Landing pages are all over the web, but very few are actually designed with best practices in mind. Marketers have had years to test and compare all kinds of landing pages to figure what works and what doesn’t and today, we can clearly see the patterns common among the most successful pages out there.
In an effort to nail down exactly how to maximize the probability of getting a conversion on the page, the folks over at marketingexperiments.com analyzed over 10,000 trials of landing page testing in order to extract a single “formula” for the correctly optimized landing page.
Before I go any further, you don’t have to be a whiz at math in order to grasp this and apply it yourself.
In fact, when broken down into each of its components, it’s actually very simple and straightforward to understand. What’s more, it’s basically universally applicable to just about any kind of landing page.
Alright, this is what it looks like:
If it looks scary, pump the breaks. Let's break it down step-by-step:
C is for Conversion
The goal here is simple: how do we achieve a conversion? It could be a purchase, a subscription, a simple downloadable piece, or anything else you’re offering.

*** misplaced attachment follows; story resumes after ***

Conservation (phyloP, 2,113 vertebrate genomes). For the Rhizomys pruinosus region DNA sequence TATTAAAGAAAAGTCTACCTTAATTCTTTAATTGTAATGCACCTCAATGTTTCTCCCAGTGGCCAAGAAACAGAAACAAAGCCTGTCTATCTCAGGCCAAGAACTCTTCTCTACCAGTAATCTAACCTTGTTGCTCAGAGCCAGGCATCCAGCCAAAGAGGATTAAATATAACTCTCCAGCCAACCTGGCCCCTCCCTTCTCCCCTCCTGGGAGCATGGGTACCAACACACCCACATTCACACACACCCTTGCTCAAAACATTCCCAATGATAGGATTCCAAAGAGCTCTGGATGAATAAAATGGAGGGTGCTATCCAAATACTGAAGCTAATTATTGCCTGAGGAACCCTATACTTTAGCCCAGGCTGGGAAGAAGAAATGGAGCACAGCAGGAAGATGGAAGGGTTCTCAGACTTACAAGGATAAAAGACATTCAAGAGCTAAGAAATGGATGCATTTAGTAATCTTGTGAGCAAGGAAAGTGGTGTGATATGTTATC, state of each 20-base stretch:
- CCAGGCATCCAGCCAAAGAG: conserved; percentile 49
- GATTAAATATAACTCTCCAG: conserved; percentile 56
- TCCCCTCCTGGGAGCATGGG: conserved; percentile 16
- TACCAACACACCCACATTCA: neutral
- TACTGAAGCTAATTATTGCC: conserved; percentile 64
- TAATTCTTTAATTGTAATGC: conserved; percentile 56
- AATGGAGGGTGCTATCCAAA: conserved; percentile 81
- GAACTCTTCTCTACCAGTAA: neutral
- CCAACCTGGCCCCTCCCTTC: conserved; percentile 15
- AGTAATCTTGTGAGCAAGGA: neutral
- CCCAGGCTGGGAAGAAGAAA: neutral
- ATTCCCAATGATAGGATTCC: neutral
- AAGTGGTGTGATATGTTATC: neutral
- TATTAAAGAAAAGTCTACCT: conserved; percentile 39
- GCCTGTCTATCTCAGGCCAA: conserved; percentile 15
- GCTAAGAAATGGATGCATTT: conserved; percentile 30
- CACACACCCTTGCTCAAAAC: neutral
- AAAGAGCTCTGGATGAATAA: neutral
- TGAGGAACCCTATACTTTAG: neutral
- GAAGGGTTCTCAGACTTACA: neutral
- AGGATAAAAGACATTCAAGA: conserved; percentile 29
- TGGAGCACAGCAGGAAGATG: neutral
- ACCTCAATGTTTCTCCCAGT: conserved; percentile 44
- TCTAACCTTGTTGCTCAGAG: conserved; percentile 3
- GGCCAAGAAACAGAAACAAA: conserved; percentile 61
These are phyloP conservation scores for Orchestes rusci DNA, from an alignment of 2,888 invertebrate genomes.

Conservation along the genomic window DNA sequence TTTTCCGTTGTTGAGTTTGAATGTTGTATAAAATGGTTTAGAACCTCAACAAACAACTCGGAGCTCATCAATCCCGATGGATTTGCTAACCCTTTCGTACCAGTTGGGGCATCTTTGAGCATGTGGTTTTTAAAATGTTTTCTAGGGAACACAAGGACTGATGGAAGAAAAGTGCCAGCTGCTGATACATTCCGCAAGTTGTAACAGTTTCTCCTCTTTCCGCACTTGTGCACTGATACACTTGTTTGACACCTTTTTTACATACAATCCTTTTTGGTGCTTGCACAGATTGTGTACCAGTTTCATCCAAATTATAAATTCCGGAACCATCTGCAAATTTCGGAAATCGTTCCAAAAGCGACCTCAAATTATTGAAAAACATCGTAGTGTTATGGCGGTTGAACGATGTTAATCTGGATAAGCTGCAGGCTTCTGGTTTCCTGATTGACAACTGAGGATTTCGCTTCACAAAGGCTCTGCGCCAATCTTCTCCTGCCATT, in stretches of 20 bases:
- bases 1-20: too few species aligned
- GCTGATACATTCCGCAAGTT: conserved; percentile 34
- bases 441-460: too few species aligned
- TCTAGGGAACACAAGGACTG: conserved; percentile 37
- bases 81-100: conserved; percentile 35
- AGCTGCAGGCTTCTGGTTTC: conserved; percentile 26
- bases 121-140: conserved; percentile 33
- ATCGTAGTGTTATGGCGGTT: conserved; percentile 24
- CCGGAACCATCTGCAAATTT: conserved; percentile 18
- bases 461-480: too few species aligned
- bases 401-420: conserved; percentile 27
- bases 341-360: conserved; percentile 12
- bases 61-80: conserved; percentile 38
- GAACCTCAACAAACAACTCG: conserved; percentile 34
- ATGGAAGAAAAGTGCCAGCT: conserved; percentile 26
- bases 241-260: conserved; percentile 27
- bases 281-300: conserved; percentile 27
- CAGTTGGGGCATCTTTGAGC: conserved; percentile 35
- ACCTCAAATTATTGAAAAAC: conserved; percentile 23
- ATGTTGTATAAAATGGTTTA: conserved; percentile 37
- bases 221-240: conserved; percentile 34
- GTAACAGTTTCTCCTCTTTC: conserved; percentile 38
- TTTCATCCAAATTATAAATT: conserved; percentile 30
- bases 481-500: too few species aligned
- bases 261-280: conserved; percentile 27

While we can never guarantee a conversion, making the right adjustments to the page can increase the probability or likelihood someone will convert.
Let’s take a close look at each part to see exactly why it’s crucial to earning that conversion.
M is for Motivation
The number values before each of the elements here only indicate how much weight they have on the overall probability of conversion. In this case, the motivation of the visitor has the greatest impact.
The renowned direct marketer Gary Halbert came up with a pretty clear way to communicate how this works in real life:
If you and I both owned a hamburger stand and we were in a contest to see who could sell the most hamburgers, the biggest advantage one side could have over the other is a starving crowd.
Although you can't easily change a visitor's level of motivation when it comes to achieving a conversion on the page, closely monitoring the sources of traffic can give you a good way to measure whether or not people are simply stumbling upon the page, or are ending up there after looking for your offer specifically.
If a lot of people are making their way to the page but very few are doing anything when they get there, you may be targeting the wrong group of people.
Simply put, if they don’t care, they won’t convert.
V is for Value Proposition
It’s easy to sit around and think about all the reasons your offer provides some kind of value to customers, but if you’re not able to make that value clear to them on the page, don’t expect them to take your word for it.
People aren’t willing to spend a lot of time trying to figure out if an offer is right for them or not—they want it spelled out right in front of them.
For landing pages, clarity trumps cleverness. No one is there to appreciate your smart use of language, they want to know what they get in exchange for their information as quickly and easily as possible.
I is for Incentive and F is for Friction